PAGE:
Evidence-based management of toxic multinodular goiter (Plummer's Disease).
ABSTRACT Toxic multinodular goiter (Plummer's disease) has posed challenges to surgeons, endocrinologists, and radiation oncologists since its description in 1913. A literature review with evidenced-based methodology has not yet been reported.
A systematic review of the English literature from 1950 to 2007 and report of Mayo Clinic experience since 1950 was undertaken to establish evidence-based recommendations for management.
Surgery and radioactive iodine (RI) are both supported by level IV evidence in the treatment of solitary toxic nodules and toxic multinodular goiter, and treatment is determined by symptoms and co-morbidities. No evidence suggests a difference in treatment outcome based on pretreatment clinical or subclinical hyperthyroidism. Level IV evidence supports thyroidectomy over RI for large goiters. When compressive symptoms are present, level IV evidence supports thyroidectomy for maximal symptom relief in patients at moderate risk. Occult malignancies are found in 2-3% of thyroidectomy specimens for Plummer's disease. Despite technical reports of RI dose considerations, there are no prospective studies validating a dose formula. Ethanol ablation of toxic nodules in patients unfit for surgery is supported by level III evidence. Level V data suggest a cost benefit favoring surgery.
Treatment of Plummer's disease with antithyroid medications, ethanol ablation, RI ablation, or surgery must balance the goals of therapy, durability of cure, relief of symptoms, risk of malignancy, and risk of complications. Between 1950 and 2006, 948 (70%) of 1,356 patients with Plummer's disease have been treated surgically at Mayo Clinic.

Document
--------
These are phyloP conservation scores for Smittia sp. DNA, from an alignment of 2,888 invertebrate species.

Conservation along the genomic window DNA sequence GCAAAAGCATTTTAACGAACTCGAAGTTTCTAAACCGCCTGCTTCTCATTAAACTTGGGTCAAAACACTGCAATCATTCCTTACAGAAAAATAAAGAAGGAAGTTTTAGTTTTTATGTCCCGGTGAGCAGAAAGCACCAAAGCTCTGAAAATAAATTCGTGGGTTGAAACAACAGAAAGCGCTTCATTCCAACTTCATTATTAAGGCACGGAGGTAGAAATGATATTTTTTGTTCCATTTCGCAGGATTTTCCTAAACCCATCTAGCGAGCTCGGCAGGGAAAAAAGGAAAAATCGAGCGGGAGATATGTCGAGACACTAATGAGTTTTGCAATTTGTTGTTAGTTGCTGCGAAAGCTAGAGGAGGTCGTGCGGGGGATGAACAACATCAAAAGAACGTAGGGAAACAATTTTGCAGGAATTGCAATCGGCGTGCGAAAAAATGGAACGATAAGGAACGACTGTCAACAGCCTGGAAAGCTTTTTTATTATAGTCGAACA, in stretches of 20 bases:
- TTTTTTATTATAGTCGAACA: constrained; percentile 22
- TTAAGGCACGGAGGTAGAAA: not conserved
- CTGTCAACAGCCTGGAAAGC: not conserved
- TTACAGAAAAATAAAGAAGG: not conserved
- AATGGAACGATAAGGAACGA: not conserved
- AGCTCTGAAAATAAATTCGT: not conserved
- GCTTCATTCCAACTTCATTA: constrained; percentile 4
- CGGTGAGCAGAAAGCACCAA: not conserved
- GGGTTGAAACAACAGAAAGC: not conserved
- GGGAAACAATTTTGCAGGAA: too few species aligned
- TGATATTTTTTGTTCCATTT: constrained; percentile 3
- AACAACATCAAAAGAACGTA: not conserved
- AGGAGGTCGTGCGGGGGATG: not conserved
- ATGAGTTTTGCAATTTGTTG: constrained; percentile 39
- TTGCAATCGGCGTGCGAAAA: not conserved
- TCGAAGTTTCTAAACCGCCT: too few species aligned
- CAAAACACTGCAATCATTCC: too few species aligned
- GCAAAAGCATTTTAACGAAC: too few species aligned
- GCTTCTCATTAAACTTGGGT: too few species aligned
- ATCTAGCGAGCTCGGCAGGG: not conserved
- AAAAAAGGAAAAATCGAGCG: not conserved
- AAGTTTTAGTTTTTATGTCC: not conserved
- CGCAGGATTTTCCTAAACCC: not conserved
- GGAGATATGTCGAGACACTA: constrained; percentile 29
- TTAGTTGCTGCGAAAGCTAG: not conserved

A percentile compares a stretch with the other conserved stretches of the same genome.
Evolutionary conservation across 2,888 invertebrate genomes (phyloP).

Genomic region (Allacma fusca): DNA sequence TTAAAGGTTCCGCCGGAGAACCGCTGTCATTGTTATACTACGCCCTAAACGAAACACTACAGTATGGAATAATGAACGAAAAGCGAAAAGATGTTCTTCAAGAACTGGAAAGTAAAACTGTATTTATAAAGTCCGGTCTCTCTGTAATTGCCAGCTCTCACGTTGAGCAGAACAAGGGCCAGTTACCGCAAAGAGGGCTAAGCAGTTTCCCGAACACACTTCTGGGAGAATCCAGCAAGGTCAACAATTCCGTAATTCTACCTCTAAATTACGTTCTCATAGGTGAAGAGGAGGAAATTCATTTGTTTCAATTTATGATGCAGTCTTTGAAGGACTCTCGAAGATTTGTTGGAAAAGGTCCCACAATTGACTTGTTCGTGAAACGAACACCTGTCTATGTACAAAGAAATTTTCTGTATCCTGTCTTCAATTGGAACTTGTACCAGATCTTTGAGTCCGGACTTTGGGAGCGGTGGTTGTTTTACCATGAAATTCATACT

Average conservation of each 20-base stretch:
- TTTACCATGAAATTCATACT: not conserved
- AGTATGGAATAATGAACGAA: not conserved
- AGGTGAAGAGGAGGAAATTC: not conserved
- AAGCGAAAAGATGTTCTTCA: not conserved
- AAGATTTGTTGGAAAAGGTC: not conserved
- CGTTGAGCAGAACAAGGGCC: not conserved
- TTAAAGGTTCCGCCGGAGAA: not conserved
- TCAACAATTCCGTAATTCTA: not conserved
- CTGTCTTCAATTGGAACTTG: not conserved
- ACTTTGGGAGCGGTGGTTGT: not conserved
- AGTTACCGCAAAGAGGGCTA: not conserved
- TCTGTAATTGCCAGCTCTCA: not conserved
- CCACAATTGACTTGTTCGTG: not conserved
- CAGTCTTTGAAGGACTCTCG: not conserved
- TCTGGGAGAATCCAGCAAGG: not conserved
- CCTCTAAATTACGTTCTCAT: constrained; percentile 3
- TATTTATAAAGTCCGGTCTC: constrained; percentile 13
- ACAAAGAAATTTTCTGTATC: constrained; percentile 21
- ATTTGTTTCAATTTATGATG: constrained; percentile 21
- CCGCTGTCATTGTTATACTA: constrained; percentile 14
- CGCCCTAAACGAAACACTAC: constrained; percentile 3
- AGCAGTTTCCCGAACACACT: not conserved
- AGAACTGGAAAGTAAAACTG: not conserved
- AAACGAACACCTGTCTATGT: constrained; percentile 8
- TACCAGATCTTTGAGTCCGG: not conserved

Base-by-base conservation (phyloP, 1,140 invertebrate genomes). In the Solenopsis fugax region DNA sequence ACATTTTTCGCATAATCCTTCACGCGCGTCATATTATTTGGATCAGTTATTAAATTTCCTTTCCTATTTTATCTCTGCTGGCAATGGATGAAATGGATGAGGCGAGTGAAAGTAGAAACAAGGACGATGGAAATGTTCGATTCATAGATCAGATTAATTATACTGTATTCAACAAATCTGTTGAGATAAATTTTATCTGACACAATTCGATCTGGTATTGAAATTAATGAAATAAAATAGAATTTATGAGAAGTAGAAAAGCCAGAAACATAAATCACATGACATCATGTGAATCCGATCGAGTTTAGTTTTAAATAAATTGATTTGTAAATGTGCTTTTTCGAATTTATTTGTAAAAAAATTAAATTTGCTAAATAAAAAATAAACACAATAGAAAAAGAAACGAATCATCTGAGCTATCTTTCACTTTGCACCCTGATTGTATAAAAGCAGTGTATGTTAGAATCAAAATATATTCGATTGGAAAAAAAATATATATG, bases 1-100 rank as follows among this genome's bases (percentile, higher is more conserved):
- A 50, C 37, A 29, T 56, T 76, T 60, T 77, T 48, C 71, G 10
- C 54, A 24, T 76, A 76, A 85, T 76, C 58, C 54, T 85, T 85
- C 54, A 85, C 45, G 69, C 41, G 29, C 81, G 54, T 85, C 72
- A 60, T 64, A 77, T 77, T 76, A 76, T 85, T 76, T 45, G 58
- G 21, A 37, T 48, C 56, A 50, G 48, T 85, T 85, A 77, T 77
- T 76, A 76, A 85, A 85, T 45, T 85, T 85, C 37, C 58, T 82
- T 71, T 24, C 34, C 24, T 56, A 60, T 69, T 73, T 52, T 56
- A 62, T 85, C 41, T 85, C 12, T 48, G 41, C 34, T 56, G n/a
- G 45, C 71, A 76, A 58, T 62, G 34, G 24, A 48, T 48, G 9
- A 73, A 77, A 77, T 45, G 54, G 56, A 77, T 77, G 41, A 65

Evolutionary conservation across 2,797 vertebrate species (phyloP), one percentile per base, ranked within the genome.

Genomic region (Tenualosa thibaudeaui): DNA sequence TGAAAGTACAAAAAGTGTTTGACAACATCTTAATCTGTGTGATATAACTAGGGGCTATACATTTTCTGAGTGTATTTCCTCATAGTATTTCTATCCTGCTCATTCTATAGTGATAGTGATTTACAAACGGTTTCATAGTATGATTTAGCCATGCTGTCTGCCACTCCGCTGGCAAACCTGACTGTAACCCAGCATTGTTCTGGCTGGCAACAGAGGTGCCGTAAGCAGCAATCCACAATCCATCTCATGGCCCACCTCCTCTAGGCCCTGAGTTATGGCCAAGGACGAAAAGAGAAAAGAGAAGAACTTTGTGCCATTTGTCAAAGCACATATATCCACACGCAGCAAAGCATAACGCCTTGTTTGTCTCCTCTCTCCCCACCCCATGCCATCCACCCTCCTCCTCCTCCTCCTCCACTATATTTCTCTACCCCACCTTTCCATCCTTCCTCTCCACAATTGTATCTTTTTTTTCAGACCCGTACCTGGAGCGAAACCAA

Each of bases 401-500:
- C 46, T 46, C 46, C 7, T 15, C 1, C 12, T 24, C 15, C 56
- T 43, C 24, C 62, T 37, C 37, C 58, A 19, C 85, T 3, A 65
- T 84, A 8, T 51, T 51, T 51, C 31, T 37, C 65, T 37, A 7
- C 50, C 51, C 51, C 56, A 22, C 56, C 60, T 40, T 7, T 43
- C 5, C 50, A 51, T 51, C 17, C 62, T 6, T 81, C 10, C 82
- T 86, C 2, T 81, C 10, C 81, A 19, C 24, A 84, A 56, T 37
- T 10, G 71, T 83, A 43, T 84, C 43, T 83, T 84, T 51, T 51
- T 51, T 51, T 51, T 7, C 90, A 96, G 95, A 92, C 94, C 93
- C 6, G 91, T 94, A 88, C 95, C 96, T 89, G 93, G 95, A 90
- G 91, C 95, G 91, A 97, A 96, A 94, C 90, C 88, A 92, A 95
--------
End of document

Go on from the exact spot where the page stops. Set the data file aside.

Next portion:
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ABSTRACT: Since first discovered just 35 years ago, the incidence of spontaneous feline hyperthyroidism has increased dramatically to the extent that it is now one of the most common disorders seen in middle-aged to senior domestic cats. Hyperthyroid cat goiters contain single or multiple autonomously (i.e. TSH-independent) functioning and growing thyroid nodules. Thus, hyperthyroidism in cats is clinically and histologically similar to toxic nodular goiter in humans. The disease in cats is mechanistically different from Graves' disease, because neither the hyperfunction nor growth of these nodules depends on extrathyroidal circulating stimulators. The basic lesion appears to be an excessive intrinsic growth capacity of some thyroid cells, but iodine deficiency, other nutritional goitrogens, or environmental disruptors may play a role in the disease pathogenesis. Clinical features of feline toxic nodular goiter include one or more palpable thyroid nodules, together with signs of hyperthyroidism (e.g. weight loss despite an increased appetite). Diagnosis of feline hyperthyroidism is confirmed by finding the increased serum concentrations of thyroxine and triiodothyronine, undetectable serum TSH concentrations, or increased thyroid uptake of radioiodine. Thyroid scintigraphy demonstrates a heterogeneous pattern of increased radionuclide uptake, most commonly into both thyroid lobes. Treatment options for toxic nodular goiter in cats are similar to that used in humans and include surgical thyroidectomy, radioiodine, and antithyroid drugs. Most authorities agree that ablative therapy with radioiodine is the treatment of choice for most cats with toxic nodular goiter, because the animals are older, and the disease will never go into remission. Download here: http://joe.endocrinology-journals.org/content/223/2/T97.full.pdf+htmlJournal of Endocrinology 11/2014; 223(2):T97-T114. DOI:10.1530/JOE-14-0461 · 3.59 Impact Factor